Ignorance is Bliss

by Audrey Miller on August 12, 2019

in Articles & Blogs by Audrey, Elder Care

Originally posted @ allaboutestates.ca

Our friend recently told us that his sister had done a DNA genetic test with one of the companies that provides ancestry and health information. What she found out was not what she was expecting at all. No, she does not have ‘royal’ roots but she does have twin half brothers that she did not know existed. It turns out that my friend’s mom had, before she married his father, given birth to twin boys that she had given up for adoption over 65 years ago.

The mom had never mentioned this to anyone and kept it her secret which would have remained as such, except for these tests results. My friend and his sister decided to track down their new found siblings. The twins had been adopted together and they believed, they had no other siblings themselves, until they received a phone call from my friend and his sister identifying themselves as close blood relations. The boys, who are now men in their late 60’s were excited to learn about their new relatives and a family reunion of sorts took place. The twins then wanted to meet their biological mother.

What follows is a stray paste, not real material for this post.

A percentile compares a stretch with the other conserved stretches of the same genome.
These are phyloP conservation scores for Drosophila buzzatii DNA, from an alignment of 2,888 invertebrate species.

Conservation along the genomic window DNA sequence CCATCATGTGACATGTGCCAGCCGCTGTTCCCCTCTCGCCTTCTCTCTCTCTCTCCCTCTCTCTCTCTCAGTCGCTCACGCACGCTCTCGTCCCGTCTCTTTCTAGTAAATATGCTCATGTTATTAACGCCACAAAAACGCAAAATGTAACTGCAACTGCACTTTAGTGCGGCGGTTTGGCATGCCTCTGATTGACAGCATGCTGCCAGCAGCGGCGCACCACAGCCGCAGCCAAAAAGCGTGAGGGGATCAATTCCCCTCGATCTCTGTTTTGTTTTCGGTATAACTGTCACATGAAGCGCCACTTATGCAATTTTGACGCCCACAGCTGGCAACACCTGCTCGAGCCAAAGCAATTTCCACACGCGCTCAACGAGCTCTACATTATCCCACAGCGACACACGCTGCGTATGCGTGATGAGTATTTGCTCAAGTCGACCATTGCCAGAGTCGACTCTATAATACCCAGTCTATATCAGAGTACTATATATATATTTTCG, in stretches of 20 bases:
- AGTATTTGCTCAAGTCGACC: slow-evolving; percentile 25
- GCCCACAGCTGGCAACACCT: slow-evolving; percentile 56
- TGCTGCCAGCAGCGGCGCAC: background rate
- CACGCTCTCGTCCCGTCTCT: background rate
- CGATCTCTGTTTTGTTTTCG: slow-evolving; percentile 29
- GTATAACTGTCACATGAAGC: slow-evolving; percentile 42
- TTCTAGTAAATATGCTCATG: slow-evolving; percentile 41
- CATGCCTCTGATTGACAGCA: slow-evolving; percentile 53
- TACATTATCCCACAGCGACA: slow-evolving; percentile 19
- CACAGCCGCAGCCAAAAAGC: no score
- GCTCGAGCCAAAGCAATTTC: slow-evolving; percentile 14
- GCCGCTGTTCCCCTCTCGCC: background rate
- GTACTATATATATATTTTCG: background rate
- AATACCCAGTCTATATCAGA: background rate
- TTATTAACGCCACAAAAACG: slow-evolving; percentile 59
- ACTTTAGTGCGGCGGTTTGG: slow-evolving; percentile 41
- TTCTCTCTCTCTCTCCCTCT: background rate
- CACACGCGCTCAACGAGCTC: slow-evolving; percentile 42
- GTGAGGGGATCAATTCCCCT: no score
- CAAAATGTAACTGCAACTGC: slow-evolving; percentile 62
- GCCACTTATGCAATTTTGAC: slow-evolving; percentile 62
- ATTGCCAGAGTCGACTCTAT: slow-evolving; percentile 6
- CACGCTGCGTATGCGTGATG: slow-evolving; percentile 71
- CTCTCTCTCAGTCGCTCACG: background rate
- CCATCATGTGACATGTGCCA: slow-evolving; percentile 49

Unfortunately at the time of this discovery, their mother was in the late stages of dementia; as such my friend and his sister decided that it would not be a good idea for them to meet her.

Now, fast forward one year later when their mother died. Fortunately for her, she believed her secret was still hers alone; although it was no longer. My friend was the executor of his mother’s estate and the question on their minds was what was the exact wording of her will?

Did she simply indicate her estate was to be shared equally between her children or did she specifically name them? Perhaps it is a clear from a legal perspective that once someone is given up for adoption they no longer have the same rights but at that moment, it was unclear to my friend. In this case, their mother had named them (my friend and his sister) as her sole beneficiaries. From my perspective I found this to be a very interesting story. But from theirs, it is so much more……..